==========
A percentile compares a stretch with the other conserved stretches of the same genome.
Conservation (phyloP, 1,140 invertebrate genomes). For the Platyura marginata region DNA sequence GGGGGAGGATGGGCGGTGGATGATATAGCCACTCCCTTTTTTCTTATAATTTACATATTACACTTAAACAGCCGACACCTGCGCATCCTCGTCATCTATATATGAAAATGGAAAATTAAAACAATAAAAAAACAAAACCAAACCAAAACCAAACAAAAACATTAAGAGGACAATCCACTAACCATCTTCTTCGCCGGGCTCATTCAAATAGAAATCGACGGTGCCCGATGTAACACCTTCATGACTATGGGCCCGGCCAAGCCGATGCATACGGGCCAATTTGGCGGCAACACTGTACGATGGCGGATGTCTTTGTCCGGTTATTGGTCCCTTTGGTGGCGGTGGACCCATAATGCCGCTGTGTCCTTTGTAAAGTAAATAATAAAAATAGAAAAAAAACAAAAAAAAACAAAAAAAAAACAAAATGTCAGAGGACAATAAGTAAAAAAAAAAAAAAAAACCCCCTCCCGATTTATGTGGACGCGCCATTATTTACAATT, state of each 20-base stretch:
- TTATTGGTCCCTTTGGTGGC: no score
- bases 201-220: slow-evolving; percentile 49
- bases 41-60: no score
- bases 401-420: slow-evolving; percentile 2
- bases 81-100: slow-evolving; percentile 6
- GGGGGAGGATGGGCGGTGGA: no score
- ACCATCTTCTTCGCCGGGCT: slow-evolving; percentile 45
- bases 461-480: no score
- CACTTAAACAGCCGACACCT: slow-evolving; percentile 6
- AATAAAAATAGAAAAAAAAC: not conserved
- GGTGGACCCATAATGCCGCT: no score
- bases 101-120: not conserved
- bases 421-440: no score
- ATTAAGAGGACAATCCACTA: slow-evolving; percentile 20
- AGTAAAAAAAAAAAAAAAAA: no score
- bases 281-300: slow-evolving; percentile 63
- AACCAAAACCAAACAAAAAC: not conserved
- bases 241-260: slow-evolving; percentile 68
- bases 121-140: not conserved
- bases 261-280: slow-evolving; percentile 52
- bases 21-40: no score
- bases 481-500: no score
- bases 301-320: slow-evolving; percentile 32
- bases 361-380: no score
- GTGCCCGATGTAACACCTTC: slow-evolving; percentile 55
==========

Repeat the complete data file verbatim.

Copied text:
A percentile compares a stretch with the other conserved stretches of the same genome.
Conservation (phyloP, 1,140 invertebrate genomes). For the Platyura marginata region DNA sequence GGGGGAGGATGGGCGGTGGATGATATAGCCACTCCCTTTTTTCTTATAATTTACATATTACACTTAAACAGCCGACACCTGCGCATCCTCGTCATCTATATATGAAAATGGAAAATTAAAACAATAAAAAAACAAAACCAAACCAAAACCAAACAAAAACATTAAGAGGACAATCCACTAACCATCTTCTTCGCCGGGCTCATTCAAATAGAAATCGACGGTGCCCGATGTAACACCTTCATGACTATGGGCCCGGCCAAGCCGATGCATACGGGCCAATTTGGCGGCAACACTGTACGATGGCGGATGTCTTTGTCCGGTTATTGGTCCCTTTGGTGGCGGTGGACCCATAATGCCGCTGTGTCCTTTGTAAAGTAAATAATAAAAATAGAAAAAAAACAAAAAAAAACAAAAAAAAAACAAAATGTCAGAGGACAATAAGTAAAAAAAAAAAAAAAAACCCCCTCCCGATTTATGTGGACGCGCCATTATTTACAATT, state of each 20-base stretch:
- TTATTGGTCCCTTTGGTGGC: no score
- bases 201-220: slow-evolving; percentile 49
- bases 41-60: no score
- bases 401-420: slow-evolving; percentile 2
- bases 81-100: slow-evolving; percentile 6
- GGGGGAGGATGGGCGGTGGA: no score
- ACCATCTTCTTCGCCGGGCT: slow-evolving; percentile 45
- bases 461-480: no score
- CACTTAAACAGCCGACACCT: slow-evolving; percentile 6
- AATAAAAATAGAAAAAAAAC: not conserved
- GGTGGACCCATAATGCCGCT: no score
- bases 101-120: not conserved
- bases 421-440: no score
- ATTAAGAGGACAATCCACTA: slow-evolving; percentile 20
- AGTAAAAAAAAAAAAAAAAA: no score
- bases 281-300: slow-evolving; percentile 63
- AACCAAAACCAAACAAAAAC: not conserved
- bases 241-260: slow-evolving; percentile 68
- bases 121-140: not conserved
- bases 261-280: slow-evolving; percentile 52
- bases 21-40: no score
- bases 481-500: no score
- bases 301-320: slow-evolving; percentile 32
- bases 361-380: no score
- GTGCCCGATGTAACACCTTC: slow-evolving; percentile 55